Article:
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Who is to blame for the struggles of the Seahawks 2016 red zone offense?

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Divisional Round - Seattle Seahawks v Atlanta Falcons Photo by Gregory Shamus/Getty Images

In their 36-20 loss to the Atlanta Falcons, the Seattle Seahawks scored a red zone touchdown on the opening drive, then settled for field goals on their remaining two trips inside the 20. A paltry 1-for-3 success rate against the worst red zone defense in the NFL was a microcosm of their season-long offensive struggles, particularly in the red zone.

The Seahawks ranked 27th in red zone efficiency -- anything but a touchdown means bad news for your efficiency rate — the worst it has ever been in the Russell Wilson era. On the road, they were second-to-last in RZ % (better than only the New York Jets), so 1-for-3 against Atlanta was effectively meeting their season average.

It’s perfectly reasonable to attribute the failings of the whole 2016 offense on Wilson’s lingering injuries, lack of stability at running back, as well as the at-times ruinously bad play of the offensive line. The question becomes whether Seattle’s red zone woes are isolated to this year, or if this has been a recurring problem for several seasons.

Is it Darrell Bevell?

Bevell has been an offensive coordinator since 2006. He spent five seasons in Minnesota before joining the Seahawks in 2011. Here’s how his offenses have fared by DVOA ranking, as well as their red zone percentages.

Darrell Bevell offensive rankings (2006-2016)

Year Offense DVOA Pass DVOA Rush DVOA Red zone %
Year Offense DVOA Pass DVOA Rush DVOA Red zone %
2006 - MIN 31st 31st 22nd 22nd
2007 - MIN 16th 23rd 03rd 15th
2008 - MIN 25th 24th 21st 29th
2009 - MIN 06th 04th 23rd 04th
2010 - MIN 27th 30th 08th 27th
2011 - SEA 22nd 21st 14th 22nd
2012 - SEA 04th 04th 01st 10th
2013 - SEA 07th 08th 07th 12th
2014 - SEA 05th 10th 01st 20th
2015 - SEA 01st 02nd 03rd 16th
2016 - SEA 17th 16th 23rd 27th

A couple of footnotes:

  • 2009 was the year Brett Favre joined the Vikings, where he squeezed out one last quality season before aging thirty years in 2010. Otherwise, the QBs who preceded Favre in the Bevell-era were Tarvaris Jackson, Gus Frerotte, and Brad Johnson.
  • When the 2015 Seahawks were 4-5, their red zone offense was ranked last in the NFL. They shot up to mid-table by the end of the regular season, so the surge in Seattle’s overall offensive ranking coincided with their red zone success.

Overall, there isn’t too much I think we can gather from this. Much of the prevailing pattern is logical. That is to say, when the offense is mediocre-to-terrible, the red zone offense follows suit, but when the offense performs well, red zone numbers are at least above-average. The 2014 and 2015 Seahawks stray outside the general data set, which leads me to the next question.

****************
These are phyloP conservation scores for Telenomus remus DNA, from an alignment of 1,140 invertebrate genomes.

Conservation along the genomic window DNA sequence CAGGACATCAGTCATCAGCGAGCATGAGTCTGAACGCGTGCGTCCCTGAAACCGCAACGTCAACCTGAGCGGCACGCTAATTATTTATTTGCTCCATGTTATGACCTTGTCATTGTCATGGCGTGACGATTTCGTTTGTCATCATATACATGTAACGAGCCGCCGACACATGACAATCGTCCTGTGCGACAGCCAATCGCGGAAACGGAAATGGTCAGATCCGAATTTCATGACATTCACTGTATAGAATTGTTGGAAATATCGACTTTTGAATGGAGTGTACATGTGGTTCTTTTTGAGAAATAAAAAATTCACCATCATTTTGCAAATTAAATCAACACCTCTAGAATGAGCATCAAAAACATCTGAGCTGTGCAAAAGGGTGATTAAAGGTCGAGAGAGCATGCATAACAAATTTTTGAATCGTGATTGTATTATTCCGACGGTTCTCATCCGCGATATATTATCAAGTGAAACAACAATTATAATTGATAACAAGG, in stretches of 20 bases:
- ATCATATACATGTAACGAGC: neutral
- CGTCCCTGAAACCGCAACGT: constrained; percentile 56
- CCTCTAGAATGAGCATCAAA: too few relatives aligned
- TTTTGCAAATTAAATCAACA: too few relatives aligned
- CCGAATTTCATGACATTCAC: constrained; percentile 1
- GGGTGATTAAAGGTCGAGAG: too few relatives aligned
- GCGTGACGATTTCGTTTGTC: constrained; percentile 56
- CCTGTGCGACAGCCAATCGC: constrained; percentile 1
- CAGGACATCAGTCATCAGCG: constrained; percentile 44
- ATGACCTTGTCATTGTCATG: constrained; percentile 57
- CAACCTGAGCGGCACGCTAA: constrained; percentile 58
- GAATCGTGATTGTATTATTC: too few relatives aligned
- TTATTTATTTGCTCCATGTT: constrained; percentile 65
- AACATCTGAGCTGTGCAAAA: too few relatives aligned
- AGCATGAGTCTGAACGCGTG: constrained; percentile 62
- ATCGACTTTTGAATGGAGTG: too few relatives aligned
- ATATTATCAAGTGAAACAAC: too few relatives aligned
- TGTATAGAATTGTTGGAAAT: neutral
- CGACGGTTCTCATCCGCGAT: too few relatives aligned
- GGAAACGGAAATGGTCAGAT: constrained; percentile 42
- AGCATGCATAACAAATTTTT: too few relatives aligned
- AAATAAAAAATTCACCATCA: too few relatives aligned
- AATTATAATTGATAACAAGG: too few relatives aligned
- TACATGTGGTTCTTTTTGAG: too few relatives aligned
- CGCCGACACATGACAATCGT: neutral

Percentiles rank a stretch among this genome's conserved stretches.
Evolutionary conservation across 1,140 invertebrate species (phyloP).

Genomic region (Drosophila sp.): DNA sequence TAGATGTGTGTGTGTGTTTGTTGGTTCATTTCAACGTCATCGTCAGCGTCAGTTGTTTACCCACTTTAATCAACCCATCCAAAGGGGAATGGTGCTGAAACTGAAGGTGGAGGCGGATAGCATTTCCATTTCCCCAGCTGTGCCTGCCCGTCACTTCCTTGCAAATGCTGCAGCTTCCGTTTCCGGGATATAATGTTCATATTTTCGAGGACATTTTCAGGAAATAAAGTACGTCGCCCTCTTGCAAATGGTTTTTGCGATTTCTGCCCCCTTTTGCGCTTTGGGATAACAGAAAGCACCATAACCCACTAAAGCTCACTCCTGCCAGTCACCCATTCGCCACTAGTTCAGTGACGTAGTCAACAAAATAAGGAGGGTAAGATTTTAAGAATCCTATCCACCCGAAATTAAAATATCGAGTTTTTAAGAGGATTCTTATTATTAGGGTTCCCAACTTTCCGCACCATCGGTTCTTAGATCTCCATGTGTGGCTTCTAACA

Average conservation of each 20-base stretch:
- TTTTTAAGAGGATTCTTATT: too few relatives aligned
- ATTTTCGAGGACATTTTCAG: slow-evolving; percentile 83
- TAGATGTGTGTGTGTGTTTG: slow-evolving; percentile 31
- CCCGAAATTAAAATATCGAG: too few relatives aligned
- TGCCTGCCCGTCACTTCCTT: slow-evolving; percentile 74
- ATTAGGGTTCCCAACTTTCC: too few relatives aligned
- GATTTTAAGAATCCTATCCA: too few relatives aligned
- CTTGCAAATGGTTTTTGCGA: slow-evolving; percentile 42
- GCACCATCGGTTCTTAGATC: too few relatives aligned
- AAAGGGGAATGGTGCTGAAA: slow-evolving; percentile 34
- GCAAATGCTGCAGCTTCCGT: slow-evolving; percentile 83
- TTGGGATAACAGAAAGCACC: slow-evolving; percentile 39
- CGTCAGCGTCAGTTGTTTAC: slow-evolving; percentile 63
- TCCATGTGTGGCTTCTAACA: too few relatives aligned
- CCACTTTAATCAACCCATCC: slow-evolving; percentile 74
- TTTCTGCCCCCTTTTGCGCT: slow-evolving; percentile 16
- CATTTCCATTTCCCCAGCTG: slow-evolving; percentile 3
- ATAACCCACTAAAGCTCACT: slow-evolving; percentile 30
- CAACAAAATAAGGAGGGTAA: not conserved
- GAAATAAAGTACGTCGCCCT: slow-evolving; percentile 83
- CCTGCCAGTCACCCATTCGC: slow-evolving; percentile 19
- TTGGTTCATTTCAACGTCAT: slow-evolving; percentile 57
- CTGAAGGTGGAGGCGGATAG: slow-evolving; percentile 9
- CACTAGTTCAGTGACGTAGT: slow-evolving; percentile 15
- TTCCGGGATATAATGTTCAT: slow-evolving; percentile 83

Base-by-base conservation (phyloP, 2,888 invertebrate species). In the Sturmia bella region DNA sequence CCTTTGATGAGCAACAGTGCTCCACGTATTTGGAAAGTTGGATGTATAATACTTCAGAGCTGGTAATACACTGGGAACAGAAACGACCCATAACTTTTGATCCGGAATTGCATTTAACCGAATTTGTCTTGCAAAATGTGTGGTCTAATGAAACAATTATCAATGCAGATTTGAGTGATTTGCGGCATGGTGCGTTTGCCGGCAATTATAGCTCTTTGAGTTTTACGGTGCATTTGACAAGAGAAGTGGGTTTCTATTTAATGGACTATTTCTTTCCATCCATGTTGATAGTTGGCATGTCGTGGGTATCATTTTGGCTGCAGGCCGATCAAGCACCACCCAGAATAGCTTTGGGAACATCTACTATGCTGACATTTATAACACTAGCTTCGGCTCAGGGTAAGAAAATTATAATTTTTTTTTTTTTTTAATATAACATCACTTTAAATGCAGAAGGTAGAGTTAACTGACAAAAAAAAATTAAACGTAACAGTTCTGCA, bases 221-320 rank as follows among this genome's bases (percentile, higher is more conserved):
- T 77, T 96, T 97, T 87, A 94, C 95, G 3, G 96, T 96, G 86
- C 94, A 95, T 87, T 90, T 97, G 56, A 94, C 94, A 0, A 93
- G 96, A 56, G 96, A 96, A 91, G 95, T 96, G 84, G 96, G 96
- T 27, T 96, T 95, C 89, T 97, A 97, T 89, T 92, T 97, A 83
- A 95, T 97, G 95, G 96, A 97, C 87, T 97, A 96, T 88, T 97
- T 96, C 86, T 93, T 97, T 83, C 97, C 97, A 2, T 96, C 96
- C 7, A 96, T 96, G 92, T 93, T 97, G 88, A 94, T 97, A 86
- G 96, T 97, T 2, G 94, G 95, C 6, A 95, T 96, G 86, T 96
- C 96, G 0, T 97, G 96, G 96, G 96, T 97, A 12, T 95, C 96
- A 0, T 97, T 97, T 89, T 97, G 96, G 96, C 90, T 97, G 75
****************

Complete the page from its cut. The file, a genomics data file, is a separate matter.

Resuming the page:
Is it Russell Wilson?

I love Russell Wilson, you love Russell Wilson, we all love Russell Wilson. He’s blossomed into one of the best quarterbacks in the NFL, and if we are to assume he can be even better than he has been over his first five seasons, then I think he’s on course to reach the Pro Football Hall of Fame.

For as much as Wilson has been a very accurate passer over the course of his career, he’s anything but that in the red zone.

Russell Wilson red zone statistics (Regular season only)

Year Cmp Att Cmp% Yds TD Int Sk Yds Y/A 1D Rate Rush Att Yds Y/A TD 1D
Year Cmp Att Cmp% Yds TD Int Sk Yds Y/A 1D Rate Rush Att Yds Y/A TD 1D
2012 35 60 58.3 261 18 0 3 -25 4.4 23 108.4 13 60 4.62 2 5
2013 27 53 50.9 215 18 1 10 -57 4.1 21 93.2 17 80 4.71 1 7
2014 30 59 50.8 252 15 1 5 -25 4.3 20 94.8 20 85 4.25 5 9
2015 33 60 55 297 17 2 6 -53 5 26 94.2 11 67 6.09 1 5
2016 32 75 42.7 265 15 1 5 -35 3.5 23 86.4 6 11 1.83 1 1
(Total) 157 307 51.1 1290 83 5 29 -195 4.2 113 95 67 303 4.52 10 27

I believe that the best way to measure Wilson’s numbers is to compare them with the QBs of the top three red zone offenses in each year since Wilson entered the league. In this table, the QBs are ranked according to where their respective teams placed in RZ %, as opposed to their QB rating.

QB statistics for top three red zone offenses (2012-2016, regular season only)

Player Year Cmp Att Cmp% Yds TD Int Sk Yds Y/A 1D Rate Rush Att Yds Y/A TD 1D
Player Year Cmp Att Cmp% Yds TD Int Sk Yds Y/A 1D Rate Rush Att Yds Y/A TD 1D
Tom Brady 2012 52 86 60.5 398 24 1 4 -20 4.6 35 106.5 7 14 2 4 6
Drew Brees 2012 66 102 64.7 520 34 0 2 -19 5.1 46 116.8 1 1 1 1 1
Aaron Rodgers 2012 47 75 62.7 350 26 0 6 -38 4.7 34 113.3 12 13 1.08 1 3
Peyton Manning 2013 83 117 70.9 581 40 0 3 -21 5 56 121.5 5 -8 -1.6 1 1
Andy Dalton 2013 43 70 61.4 329 23 3 4 -16 4.7 30 94.6 6 13 2.17 2 3
Tony Romo 2013 40 69 58 278 22 1 4 -44 4 29 100.7 4 -2 -0.5 0 0
Derek Carr 2014 32 53 60.4 185 18 1 1 -4 3.5 24 98.7 2 -7 -3.5 0 1
Tony Romo 2014 33 53 62.3 271 19 2 3 -22 5.1 25 99.1 0 0 0 0 0
Jay Cutler 2014 40 79 50.6 302 22 3 0 0 3.8 26 84 3 20 6.67 2 2
Matthew Stafford 2015 52 76 68.4 359 27 0 3 -14 4.7 37 118.4 6 3 0.5 1 2
Cam Newton 2015 45 73 61.6 361 25 0 5 -43 4.9 34 113.6 30 73 2.43 10 14
Ryan Fitzpatrick 2015 42 77 54.5 339 24 1 1 0 4.4 30 100.1 9 48 5.33 2 6
Marcus Mariota 2016 36 59 61 285 19 0 0 0 4.8 28 112.6 9 62 6.89 2 4
Colin Kaepernick 2016 19 32 59.4 185 13 0 1 -8 5.8 14 115.2 7 32 4.57 2 3
Dak Prescott 2016 33 55 60 282 16 1 4 -32 5.1 25 105.5 10 37 3.7 6 6

The average completion percentage for the quarterbacks listed here is about 61.6%, which means Wilson is 10.5% below that figure. Four of the five QBs with the worst completion percentage in this table — 2014 Cutler, 2013 Romo, 2016 Prescott, and 2016 Kaepernick — had rushing offenses ranked at least 11th in DVOA. Ryan Fitzpatrick and the 2015 New York Jets ranked 21st in rushing, but Chris Ivory scored six of his ten rushing touchdowns in the red zone.